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Top Landscape Photography Tips

Steve Gosling shares his 'need to know' landscape photography tips with ePHOTOzine.

|  Landscape and Travel
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Words and images by Steve Gosling. Steve Gosling is a professional photographer who specialises in producing creative & contemporary landscape and nature images. Visit Steve's website for more information.

Steve has recently joined the Manfrotto UK Local Heroes team who run UK webinars on various photographic subject. You can find more information about the UK webinars here: Manfrotto Events


The Three 'P's Of Landscape Photography

Good landscape photographs often require Planning, Patience and Persistence to increase our chances of success:
  • Planning - for example, to work out the best position of the sun in relation to the landscape, the best time of year to visit a location or the weather conditions required for a particular shot. Getting a fantastic landscape image usually involves a lot of hard work – turning up at random to a location to discover a perfect coincidence of conditions rarely (if ever) happens.
  • Patience – waiting several hours for the light & weather to co-operate with me is a regular occurrence.
  • Persistence – sometimes I’ll have to revisit a location numerous times before everything comes together.

Look Beyond The Obvious

It’s very tempting to visit a well photographed location and put your tripod in everyone else’s tripod holes. But do this and clichéd images, that say nothing new about that location, are the most likely result. The easy photographs are rarely the most rewarding or the ones with most impact. It’s important to look beyond the obvious, perhaps to look at the more intimate aspects of the landscape – the little details. These little vignettes, can say as much about a location as a wide vista. Look for a way of photographing the location that reflects your unique vision and your personal reaction to that place & time.

Be Clear – "Why Am I Taking This Picture?"

It’s important to think through (even before taking the camera out of the bag) why a particular subject appeals to you – is it shape, pattern, tone, texture, the light, colour etc. Ask 'why am I taking this picture or what is it that attracts me?' The answer will provide a clarity of purpose that is essential to the picture taking process and it should then influence choice of viewpoint, composition, exposure, filtration etc.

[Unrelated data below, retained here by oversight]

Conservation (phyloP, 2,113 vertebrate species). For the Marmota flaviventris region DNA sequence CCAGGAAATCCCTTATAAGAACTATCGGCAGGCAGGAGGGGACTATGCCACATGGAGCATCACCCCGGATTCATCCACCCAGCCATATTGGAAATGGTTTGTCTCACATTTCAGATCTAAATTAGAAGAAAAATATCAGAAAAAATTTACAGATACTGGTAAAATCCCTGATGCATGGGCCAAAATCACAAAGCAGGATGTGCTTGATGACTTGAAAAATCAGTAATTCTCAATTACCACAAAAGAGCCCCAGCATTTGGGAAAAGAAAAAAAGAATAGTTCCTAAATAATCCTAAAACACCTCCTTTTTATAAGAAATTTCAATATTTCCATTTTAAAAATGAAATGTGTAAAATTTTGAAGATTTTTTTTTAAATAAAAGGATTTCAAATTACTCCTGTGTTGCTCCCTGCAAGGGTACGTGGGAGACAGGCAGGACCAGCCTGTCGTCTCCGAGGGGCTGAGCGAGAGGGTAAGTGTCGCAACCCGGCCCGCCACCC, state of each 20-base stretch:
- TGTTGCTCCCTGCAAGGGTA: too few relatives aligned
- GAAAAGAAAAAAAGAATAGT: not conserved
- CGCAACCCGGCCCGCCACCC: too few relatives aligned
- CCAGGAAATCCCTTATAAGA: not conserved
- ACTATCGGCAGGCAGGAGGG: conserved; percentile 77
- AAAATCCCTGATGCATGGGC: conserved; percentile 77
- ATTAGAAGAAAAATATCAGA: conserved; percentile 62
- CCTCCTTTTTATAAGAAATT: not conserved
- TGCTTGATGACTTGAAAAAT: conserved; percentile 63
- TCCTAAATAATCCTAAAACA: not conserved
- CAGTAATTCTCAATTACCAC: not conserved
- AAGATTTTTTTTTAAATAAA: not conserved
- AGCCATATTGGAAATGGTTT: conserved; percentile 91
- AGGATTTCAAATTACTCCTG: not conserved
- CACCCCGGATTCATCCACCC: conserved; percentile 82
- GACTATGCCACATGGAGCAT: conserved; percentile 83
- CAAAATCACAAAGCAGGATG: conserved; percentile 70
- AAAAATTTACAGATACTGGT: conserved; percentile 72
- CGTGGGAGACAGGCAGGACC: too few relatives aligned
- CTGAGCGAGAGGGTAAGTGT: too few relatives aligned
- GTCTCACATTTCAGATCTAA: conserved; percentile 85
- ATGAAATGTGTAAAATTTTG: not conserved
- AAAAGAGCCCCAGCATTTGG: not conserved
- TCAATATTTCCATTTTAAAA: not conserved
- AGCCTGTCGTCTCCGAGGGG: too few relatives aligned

The Heavens Opened

Photography Is About Emotion

Another aspect of this clarity of purpose is to consider your emotional response to the landscape and then try to photograph what you are feeling about a particular location at a particular point in time - "Photography for me is not looking; it’s feeling. If you can’t feel what you’re looking at then you are never going to get others to feel anything when they look at your pictures." (Don McCullin)

As a landscape photographer my prime motivation is always the subject – I look for what appeals to me visually and for something that has an emotional impact on me, whether that’s hate or love. I then see my job as trying to capture and communicate that emotion in the final image. On my workshops I urge participants to capture as much (if not more) of what they feel than what they see because I believe if there’s no emotion in an image it has no voice.

Keep It Simple Stupid (KISS)

My preference for simple, minimalist landscape images means that I prefer to take a ‘reductionist’ approach to composition where I ask ‘what else can I take out of this shot and still retain its key message?’ It’s a temptation with landscape photography to cram as much into the frame as we can when less is usually more.

Provoke Questions

I think the best images engage the viewer by leading them to ask questions, by provoking their curiosity. Photographs do not have to provide all the answers or tell the whole story – the viewer should be encouraged to finish the image and interpret its meaning for them.

Towards The Light

Use A Tripod

I’m frequently surprised by the number of enthusiastic photographers I meet on my workshops who spend a fortune on lenses and then scrimp on the funds they allocate to buying a tripod. Or even worse – those who buy a good tripod but then can’t be bothered to carry it. A good quality tripod will:
  • Give you more control over the image taking process (e.g. composition choices can be more easily made and the camera precisely placed).
  • Provide more flexibility (e.g. in low light longer shutter speeds are possible without the risk of camera shake).
  • Enhance picture quality (no matter how good you think you are at handholding the camera a tripod will give you a noticeable improvement in picture sharpness).

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newfocus 14 647 2 United Kingdom
19 May 2012 9:07AM
Usually landscape tips articles focus on the technical bits such as aperture and depth of field but in reality that's the easy stuff to learn and practice. The art of exploring, finding, predicting and feeling is where the real skill is and I thought this was a really useful read. Great set of accompanying shots too - very powerful. I initially thought the 'use a tripod' section seemed a bit strange and out of context with the rest but I can see the reason for that now Wink
rgaba 8 United States
22 May 2012 4:55PM
I couldn't agree more with the three P's!

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